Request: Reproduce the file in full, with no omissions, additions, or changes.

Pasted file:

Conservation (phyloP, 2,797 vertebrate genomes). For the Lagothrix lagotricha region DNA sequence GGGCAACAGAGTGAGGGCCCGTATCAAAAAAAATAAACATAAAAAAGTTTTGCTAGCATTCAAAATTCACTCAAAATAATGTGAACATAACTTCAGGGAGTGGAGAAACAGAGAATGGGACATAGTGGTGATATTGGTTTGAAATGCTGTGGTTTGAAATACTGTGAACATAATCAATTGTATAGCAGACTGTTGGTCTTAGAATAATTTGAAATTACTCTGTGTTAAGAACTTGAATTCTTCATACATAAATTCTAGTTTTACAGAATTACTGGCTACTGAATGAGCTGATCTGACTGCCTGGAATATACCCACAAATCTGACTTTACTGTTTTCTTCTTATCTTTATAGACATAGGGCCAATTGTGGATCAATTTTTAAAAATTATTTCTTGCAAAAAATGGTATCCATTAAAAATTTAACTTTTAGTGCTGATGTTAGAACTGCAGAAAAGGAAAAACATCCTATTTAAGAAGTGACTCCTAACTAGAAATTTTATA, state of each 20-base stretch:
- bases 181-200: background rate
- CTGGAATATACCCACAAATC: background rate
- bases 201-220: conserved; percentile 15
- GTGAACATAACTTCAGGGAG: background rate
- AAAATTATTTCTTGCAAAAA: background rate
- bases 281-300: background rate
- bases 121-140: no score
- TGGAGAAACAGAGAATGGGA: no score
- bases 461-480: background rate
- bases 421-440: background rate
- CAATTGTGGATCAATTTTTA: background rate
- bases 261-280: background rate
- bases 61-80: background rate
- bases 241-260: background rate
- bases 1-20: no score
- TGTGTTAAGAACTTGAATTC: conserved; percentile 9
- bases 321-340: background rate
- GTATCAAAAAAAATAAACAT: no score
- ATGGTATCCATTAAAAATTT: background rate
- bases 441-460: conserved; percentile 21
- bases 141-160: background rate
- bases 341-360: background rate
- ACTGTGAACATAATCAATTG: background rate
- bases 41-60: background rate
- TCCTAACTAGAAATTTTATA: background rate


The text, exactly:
Conservation (phyloP, 2,797 vertebrate genomes). For the Lagothrix lagotricha region DNA sequence GGGCAACAGAGTGAGGGCCCGTATCAAAAAAAATAAACATAAAAAAGTTTTGCTAGCATTCAAAATTCACTCAAAATAATGTGAACATAACTTCAGGGAGTGGAGAAACAGAGAATGGGACATAGTGGTGATATTGGTTTGAAATGCTGTGGTTTGAAATACTGTGAACATAATCAATTGTATAGCAGACTGTTGGTCTTAGAATAATTTGAAATTACTCTGTGTTAAGAACTTGAATTCTTCATACATAAATTCTAGTTTTACAGAATTACTGGCTACTGAATGAGCTGATCTGACTGCCTGGAATATACCCACAAATCTGACTTTACTGTTTTCTTCTTATCTTTATAGACATAGGGCCAATTGTGGATCAATTTTTAAAAATTATTTCTTGCAAAAAATGGTATCCATTAAAAATTTAACTTTTAGTGCTGATGTTAGAACTGCAGAAAAGGAAAAACATCCTATTTAAGAAGTGACTCCTAACTAGAAATTTTATA, state of each 20-base stretch:
- bases 181-200: background rate
- CTGGAATATACCCACAAATC: background rate
- bases 201-220: conserved; percentile 15
- GTGAACATAACTTCAGGGAG: background rate
- AAAATTATTTCTTGCAAAAA: background rate
- bases 281-300: background rate
- bases 121-140: no score
- TGGAGAAACAGAGAATGGGA: no score
- bases 461-480: background rate
- bases 421-440: background rate
- CAATTGTGGATCAATTTTTA: background rate
- bases 261-280: background rate
- bases 61-80: background rate
- bases 241-260: background rate
- bases 1-20: no score
- TGTGTTAAGAACTTGAATTC: conserved; percentile 9
- bases 321-340: background rate
- GTATCAAAAAAAATAAACAT: no score
- ATGGTATCCATTAAAAATTT: background rate
- bases 441-460: conserved; percentile 21
- bases 141-160: background rate
- bases 341-360: background rate
- ACTGTGAACATAATCAATTG: background rate
- bases 41-60: background rate
- TCCTAACTAGAAATTTTATA: background rate